Boccaccio attempts a return to Naples (always hopeful for the help of Nicola Acciaiuoli, now become chamberlain of the troubled kingdom). This time, he is hoping to replace Zanobi da Strada as Nicola's personal secretary and aid: it will be another bitter disappoinment (he will try again, with even worse results, in the winter of 1362-63) but the trip will give him the opportunity to stop at the famous abbey of Montecassino and explore one of the richest monastic libraries of the Western world. Earliest feasible date of the second draft of the Amorosa visione which is definitively completed in 1360. Work begins on the De casibus virorum illustrium and the De montibus, silvis, fontibus et de nominibus maris liber finished respectively in 1363 and 1364. 1355 is also the year of little Violante's death; she is one of at least five children of Boccaccio, all illegitimate (as far as we know, Boccaccio never married and, as we said, was ordained in 1360). Violante is the only child whose name (and a faint, affectionate memory) is recorded in her father's writings.
Boccaccio, in Ravenna, probably receives the Invective contra medicum from Petrarch.
Third meeting with Petrarch, this time in Milan. Boccaccio named ambassador to Lombardy, perhaps at the court of Bernabò Visconti.
First complete version of the De casibus and first abridged edition of the Trattatello. Pope Innocent VI inducts Boccaccio into the clergy. In an aborted coup d'état in Florence, several of Boccaccio's friends and acquaintances are implicated, some of whom (including Niccolò di Bartolo Del Buono and others) are subsequently executed. For the next four years, Boccaccio receives no further official Florentine appointments. The coup, as the chronicler Matteo Villani has it, was meant to overturn the iniquitous law imposed by "certain great and popular men [Albizzi and Ricci] for the evil purpose of becoming tyrants" (this is a refrain in Florentine political life, dominated by the factious Guelf party, the Parte Guelfa). Even the presence in Florence of B.'s ambivalent friend, powerful Nicola Acciaiuoli, in the last months of 1360, was considered suspicious by the ruling party.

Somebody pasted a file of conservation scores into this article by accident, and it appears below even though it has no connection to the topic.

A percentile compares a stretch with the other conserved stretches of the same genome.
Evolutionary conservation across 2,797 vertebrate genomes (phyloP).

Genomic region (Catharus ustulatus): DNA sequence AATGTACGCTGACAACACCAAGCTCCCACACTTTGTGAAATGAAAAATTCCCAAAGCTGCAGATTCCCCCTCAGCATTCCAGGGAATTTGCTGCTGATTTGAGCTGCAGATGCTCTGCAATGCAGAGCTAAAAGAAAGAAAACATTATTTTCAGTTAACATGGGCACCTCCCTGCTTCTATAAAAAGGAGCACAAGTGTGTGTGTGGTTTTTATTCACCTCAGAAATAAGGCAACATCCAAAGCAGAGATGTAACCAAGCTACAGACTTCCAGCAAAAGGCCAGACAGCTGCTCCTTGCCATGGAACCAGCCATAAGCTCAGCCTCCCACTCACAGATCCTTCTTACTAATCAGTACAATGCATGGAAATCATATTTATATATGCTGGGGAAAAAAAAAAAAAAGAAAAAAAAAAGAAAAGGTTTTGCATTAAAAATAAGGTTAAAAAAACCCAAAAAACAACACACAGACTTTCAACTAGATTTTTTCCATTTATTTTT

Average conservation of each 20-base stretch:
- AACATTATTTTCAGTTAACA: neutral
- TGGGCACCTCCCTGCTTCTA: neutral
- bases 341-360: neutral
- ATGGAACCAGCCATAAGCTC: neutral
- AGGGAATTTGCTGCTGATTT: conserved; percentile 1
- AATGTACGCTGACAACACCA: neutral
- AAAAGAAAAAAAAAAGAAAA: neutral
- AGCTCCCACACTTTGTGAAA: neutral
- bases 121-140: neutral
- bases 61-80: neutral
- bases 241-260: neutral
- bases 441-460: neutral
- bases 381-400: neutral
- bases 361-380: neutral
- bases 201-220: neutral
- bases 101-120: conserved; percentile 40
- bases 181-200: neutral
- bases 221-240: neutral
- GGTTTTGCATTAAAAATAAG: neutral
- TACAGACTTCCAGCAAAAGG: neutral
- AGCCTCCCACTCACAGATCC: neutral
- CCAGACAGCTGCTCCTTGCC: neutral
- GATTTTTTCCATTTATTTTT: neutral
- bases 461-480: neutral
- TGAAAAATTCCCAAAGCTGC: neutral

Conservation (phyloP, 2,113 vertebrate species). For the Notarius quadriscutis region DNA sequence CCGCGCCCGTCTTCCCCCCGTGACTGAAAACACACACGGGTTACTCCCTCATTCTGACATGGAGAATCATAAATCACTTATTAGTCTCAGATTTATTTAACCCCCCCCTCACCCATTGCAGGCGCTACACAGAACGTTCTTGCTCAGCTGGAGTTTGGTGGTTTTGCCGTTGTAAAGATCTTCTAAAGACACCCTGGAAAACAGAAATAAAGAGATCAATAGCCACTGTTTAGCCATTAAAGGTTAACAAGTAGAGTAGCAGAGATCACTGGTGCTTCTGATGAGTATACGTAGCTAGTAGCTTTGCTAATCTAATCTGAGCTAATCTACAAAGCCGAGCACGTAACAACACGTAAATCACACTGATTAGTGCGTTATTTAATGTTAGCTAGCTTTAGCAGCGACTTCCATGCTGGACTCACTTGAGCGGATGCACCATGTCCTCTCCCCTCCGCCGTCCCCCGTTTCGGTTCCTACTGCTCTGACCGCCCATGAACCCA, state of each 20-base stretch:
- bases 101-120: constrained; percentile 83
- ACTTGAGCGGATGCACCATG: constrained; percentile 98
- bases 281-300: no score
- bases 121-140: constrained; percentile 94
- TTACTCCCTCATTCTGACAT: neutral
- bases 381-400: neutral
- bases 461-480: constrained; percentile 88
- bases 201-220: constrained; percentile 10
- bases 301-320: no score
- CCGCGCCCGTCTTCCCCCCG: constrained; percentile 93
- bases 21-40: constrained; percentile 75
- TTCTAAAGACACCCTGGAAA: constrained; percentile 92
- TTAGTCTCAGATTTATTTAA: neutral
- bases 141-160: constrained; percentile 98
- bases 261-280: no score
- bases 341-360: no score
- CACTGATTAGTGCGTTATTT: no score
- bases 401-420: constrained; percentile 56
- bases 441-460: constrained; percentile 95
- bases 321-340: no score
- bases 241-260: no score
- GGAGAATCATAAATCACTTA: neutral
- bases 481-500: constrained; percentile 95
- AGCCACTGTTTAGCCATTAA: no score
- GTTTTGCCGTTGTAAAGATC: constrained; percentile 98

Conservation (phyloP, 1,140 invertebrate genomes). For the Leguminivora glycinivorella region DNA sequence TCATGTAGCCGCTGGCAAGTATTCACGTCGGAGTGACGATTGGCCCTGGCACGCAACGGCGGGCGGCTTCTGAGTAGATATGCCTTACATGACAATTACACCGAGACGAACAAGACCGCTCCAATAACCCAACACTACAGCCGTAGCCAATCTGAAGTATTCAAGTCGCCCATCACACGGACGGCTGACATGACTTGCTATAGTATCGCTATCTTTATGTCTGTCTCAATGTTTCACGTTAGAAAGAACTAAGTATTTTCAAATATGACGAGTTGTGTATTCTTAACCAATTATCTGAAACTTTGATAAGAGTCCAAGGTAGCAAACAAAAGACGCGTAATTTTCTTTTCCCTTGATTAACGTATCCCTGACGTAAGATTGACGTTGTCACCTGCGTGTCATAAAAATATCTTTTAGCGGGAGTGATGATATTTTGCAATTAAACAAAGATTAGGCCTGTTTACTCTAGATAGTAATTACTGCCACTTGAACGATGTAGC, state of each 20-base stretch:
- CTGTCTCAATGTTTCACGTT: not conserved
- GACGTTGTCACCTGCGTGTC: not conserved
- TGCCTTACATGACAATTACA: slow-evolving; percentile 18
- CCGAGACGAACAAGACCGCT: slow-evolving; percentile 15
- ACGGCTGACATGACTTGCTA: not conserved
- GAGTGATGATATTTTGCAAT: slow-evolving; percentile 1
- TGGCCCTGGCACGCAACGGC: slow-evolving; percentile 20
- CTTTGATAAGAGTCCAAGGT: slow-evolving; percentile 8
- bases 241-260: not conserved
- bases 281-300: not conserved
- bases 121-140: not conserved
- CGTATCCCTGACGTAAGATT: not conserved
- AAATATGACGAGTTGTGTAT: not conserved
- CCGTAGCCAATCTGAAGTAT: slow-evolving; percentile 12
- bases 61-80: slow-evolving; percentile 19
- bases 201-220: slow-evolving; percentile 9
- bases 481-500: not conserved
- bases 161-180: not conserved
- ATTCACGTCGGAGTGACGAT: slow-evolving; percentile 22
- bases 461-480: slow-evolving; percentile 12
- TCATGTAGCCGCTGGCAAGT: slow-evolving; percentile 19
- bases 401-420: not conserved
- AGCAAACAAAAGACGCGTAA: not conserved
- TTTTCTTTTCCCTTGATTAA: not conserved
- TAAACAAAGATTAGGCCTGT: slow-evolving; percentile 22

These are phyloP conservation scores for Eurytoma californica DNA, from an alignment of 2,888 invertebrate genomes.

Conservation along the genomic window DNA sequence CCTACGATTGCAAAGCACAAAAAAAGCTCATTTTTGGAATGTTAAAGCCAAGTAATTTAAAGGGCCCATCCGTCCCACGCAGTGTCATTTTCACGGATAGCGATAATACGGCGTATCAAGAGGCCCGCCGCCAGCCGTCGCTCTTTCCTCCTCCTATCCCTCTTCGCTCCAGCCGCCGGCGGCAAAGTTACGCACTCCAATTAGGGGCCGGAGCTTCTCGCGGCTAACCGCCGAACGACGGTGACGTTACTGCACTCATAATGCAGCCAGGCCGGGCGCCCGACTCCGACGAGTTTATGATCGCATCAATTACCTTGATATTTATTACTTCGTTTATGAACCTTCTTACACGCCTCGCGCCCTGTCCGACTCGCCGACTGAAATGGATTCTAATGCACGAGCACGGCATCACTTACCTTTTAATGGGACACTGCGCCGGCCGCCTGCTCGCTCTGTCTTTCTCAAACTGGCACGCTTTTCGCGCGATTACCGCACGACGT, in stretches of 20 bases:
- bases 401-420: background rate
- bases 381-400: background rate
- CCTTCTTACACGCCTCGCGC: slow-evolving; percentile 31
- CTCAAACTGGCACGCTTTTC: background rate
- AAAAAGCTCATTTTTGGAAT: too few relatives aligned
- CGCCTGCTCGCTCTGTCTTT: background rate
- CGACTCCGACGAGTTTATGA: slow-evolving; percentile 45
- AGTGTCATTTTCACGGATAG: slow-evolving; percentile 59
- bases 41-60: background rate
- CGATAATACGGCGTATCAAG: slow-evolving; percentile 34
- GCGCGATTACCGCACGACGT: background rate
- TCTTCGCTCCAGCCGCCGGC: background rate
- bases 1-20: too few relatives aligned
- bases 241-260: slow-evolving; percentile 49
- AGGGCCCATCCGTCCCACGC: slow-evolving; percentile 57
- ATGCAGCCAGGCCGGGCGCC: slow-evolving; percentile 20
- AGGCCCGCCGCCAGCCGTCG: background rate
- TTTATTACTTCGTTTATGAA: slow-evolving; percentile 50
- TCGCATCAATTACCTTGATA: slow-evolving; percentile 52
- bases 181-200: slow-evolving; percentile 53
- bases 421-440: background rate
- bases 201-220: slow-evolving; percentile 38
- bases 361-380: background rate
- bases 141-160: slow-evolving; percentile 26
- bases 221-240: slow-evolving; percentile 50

Boccaccio withdraws to Certaldo. Work begins on De mulieribus claris.
Return, for unidentified reasons, to Ravenna. Here he collects information regarding San Pier Damiani for Petrarch who is working on De vita solitaria.
Definitive version of the De mulieribus. Composition of Vita sanctissimi patris Petri Damiani.